This doesn’t sound like a good thing, but it is actually good news, as doctors may be able to detect the disease earlier and therefore increase the chances of successful treatment.
A team of researchers has described early indicators of the disease in a paper published in The New England Journal of Medicine. The first of these indicators is a drop of amyloid-beta in the spinal fluid, which can be detected 25 years before the most commons symptoms of Alzheimer’s disease.
Other markers, such as ‘increased concentrations of tau protein in the CSF [spinal fluid] and an increase in brain atrophy,’ the researchers write, ‘were detected 15 years before expected symptom onset.’
‘A series of changes begins in the brain decades before the symptoms of Alzheimer’s disease are noticed by patients or families, and this cascade of events may provide a timeline for symptomatic onset,’ says Dr Randall Bateman, co-author of the study and professor of Neurology at Washington University School of Medicine. ‘As we learn more about the origins of Alzheimer’s to plan preventive treatments, this Alzheimer’s timeline will be invaluable for successful drug trials.’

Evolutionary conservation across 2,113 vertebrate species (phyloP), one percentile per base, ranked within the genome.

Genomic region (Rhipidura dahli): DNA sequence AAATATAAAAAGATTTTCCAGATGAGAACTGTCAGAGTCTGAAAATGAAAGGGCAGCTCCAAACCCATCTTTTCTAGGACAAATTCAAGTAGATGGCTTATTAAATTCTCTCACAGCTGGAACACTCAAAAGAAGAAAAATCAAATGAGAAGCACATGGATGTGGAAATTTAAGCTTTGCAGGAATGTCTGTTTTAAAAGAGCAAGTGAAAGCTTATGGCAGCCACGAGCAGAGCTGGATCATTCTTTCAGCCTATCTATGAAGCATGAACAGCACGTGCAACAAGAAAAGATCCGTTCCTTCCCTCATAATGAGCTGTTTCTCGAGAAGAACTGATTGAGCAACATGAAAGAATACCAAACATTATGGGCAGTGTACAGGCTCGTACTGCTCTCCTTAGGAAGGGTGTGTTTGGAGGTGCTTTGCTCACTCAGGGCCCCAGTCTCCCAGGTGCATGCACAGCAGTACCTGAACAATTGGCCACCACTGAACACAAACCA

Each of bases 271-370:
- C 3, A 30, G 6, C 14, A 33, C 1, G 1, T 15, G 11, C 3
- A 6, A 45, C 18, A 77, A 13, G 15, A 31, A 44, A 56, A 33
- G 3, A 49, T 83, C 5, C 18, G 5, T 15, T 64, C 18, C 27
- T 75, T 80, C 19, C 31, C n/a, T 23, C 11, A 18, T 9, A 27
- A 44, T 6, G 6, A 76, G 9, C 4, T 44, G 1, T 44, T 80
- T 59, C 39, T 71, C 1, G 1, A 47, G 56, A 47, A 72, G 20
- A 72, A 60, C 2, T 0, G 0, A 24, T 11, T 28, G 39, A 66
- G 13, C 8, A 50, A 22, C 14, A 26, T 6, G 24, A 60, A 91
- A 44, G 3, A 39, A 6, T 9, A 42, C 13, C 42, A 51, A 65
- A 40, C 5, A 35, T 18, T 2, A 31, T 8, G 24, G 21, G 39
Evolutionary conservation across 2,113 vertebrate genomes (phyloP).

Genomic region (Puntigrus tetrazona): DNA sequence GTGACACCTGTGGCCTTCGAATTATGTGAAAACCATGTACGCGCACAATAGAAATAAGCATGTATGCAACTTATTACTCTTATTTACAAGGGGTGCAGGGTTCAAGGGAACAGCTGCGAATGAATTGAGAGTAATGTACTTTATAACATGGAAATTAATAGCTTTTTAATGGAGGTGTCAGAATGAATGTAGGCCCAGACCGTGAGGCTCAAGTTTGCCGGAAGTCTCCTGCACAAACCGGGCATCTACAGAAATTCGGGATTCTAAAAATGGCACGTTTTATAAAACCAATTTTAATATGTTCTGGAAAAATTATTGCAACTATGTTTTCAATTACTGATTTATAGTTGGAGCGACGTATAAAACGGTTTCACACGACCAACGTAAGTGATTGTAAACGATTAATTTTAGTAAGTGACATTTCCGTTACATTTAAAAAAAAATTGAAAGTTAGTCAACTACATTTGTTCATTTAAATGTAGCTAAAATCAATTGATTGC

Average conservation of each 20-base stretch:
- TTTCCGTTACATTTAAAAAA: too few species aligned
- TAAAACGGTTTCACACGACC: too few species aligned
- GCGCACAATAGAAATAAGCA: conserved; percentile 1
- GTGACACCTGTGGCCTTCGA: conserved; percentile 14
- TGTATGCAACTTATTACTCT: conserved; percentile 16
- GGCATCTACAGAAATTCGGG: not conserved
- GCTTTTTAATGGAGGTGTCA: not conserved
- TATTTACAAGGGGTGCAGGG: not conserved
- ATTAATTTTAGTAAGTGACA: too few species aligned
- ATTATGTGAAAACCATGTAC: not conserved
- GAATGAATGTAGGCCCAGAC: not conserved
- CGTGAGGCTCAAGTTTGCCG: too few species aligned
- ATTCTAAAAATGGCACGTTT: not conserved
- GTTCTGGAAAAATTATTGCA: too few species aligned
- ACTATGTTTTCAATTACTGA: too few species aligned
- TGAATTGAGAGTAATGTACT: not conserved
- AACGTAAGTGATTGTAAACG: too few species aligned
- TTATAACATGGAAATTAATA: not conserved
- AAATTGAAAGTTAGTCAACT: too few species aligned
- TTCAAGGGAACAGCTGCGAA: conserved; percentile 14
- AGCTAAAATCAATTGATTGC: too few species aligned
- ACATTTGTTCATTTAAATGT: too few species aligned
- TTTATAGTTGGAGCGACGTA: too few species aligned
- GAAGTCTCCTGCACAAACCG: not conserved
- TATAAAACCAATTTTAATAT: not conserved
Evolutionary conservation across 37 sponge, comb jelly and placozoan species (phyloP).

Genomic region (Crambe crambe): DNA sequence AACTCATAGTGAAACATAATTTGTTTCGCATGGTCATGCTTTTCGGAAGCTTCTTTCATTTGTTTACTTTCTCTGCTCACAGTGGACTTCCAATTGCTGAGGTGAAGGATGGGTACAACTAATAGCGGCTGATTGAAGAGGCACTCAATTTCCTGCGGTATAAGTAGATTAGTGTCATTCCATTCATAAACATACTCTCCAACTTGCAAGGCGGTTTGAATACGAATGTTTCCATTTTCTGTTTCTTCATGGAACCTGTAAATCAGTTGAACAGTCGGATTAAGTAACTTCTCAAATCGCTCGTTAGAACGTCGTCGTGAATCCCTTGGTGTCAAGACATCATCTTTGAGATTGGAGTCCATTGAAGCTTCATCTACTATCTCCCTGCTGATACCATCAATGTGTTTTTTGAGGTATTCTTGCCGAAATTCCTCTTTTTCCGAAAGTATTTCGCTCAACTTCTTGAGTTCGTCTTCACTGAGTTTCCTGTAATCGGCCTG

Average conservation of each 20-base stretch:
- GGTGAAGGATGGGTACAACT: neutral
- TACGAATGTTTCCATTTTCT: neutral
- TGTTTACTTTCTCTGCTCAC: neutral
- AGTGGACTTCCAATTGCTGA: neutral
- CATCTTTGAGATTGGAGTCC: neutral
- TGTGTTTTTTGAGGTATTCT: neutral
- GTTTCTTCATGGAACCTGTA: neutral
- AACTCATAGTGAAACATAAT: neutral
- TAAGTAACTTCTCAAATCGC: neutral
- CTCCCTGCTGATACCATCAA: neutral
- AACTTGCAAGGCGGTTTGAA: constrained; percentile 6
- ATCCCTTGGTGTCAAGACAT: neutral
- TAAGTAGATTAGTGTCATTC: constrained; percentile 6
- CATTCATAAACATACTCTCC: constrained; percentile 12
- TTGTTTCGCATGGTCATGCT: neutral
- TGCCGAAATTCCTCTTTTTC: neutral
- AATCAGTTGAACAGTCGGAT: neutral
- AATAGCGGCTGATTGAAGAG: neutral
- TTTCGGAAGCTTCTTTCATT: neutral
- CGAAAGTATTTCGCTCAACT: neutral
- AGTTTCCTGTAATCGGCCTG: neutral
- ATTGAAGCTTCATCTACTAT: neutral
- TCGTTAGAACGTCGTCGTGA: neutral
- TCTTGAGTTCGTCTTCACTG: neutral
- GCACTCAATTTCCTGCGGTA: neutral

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Randall J. Bateman, M.D., Chengjie Xiong, Ph.D., Tammie L.S. Benzinger, M.D., Ph.D., Anne M. Fagan, Ph.D., Alison Goate, Ph.D., Nick C. Fox, M.D., Daniel S. Marcus, Ph.D., Nigel J. Cairns, Ph.D., Xianyun Xie, M.S., Tyler M. Blazey, B.S., David M. Holtzman, Peter R. Schofield, Reisa A. Sperling, Stephen Salloway, & John C. Morris (2012). Clinical and Biomarker Changes in Dominantly Inherited Alzheimer’s Disease New England Journal of Medicine DOI: 10.1056/NEJMoa1202753
Alzheimer’s and Other Dementias